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‘She’s Gotta Have It’ Writer Responds to John Boyega’s ‘Trash’ Comment Over Spike Lee Series — Exclusive

A recent episode of the Netflix series generated fierce backlash in the black community. Here, the author of the episode responds to one of its most prominent critics.

shes gotta have it

“She’s Gotta Have It”


Editor’s note: Last week, John Boyega and others expressed outrage over an exchange from the fifth episode of Season 2 in Spike Lee’s Netflix series, “She’s Gotta Have It.” The scene finds Nola Darling (DeWanda Wise) and her black British lover Olu (Michael Luwoye) debating the impact of black British actors in Hollywood. The conversation eventually expands to the British involvement in the transatlantic slave trade and other major historical issues. Many viewers have taken particular issue with Nola describing black British actors as “cheap” and essentially ignorant of their own history, suffering from “Stockholm Syndrome.” Boyega saw a viral clip of the scene circulating online and simply labelled it “Trash.”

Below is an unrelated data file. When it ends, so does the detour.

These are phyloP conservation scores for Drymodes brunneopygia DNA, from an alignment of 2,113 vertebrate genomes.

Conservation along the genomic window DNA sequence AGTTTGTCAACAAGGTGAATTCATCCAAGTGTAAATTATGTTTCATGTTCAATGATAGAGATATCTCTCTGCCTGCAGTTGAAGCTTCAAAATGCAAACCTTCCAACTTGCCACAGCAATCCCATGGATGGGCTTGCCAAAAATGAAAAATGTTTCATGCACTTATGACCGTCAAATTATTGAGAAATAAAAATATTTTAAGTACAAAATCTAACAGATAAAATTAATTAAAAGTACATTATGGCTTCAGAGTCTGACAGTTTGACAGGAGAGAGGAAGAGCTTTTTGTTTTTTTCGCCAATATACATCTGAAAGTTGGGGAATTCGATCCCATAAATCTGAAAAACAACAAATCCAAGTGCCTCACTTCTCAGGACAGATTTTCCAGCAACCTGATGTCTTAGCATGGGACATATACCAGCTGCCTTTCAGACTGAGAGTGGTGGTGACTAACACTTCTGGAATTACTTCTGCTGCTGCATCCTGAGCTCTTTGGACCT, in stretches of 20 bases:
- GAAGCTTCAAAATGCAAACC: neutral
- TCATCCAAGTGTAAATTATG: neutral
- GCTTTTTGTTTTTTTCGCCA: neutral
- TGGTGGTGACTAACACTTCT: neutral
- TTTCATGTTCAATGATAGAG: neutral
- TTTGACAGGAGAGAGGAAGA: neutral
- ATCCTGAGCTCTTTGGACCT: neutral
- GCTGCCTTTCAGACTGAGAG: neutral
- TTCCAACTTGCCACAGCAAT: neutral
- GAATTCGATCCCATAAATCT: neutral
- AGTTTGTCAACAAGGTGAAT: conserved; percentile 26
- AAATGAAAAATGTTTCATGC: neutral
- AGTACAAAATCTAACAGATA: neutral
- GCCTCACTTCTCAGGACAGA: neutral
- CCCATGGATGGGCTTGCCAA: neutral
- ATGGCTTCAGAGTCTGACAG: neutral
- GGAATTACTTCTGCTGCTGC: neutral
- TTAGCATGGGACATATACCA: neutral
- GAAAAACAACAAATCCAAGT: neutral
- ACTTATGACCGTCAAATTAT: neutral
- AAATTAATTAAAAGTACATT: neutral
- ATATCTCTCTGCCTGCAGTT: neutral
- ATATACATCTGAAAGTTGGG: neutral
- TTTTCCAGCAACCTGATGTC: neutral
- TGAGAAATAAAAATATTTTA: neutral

Boyega’s tweet was picked up by numerous media outlets. In response, the episode’s writer, Barry Michael Cooper, wrote a letter to Boyega, which he has provided to IndieWire below.

A Letter To John Boyega: The Conversation of a Kidnapping

Dear John Boyega:

I hope all is well.

I want to begin by stating that you are one of the most accomplished actors of your generation. From your interpolation of Finn, the heroic intergalactic freedom fighter in “Star Wars – Episode VII: The Force Awakens” to the emotionally wounded Dismukes in “Detroit,” you bring an unshakable certitude to your all of your performances. You have a God-given talent, my brother.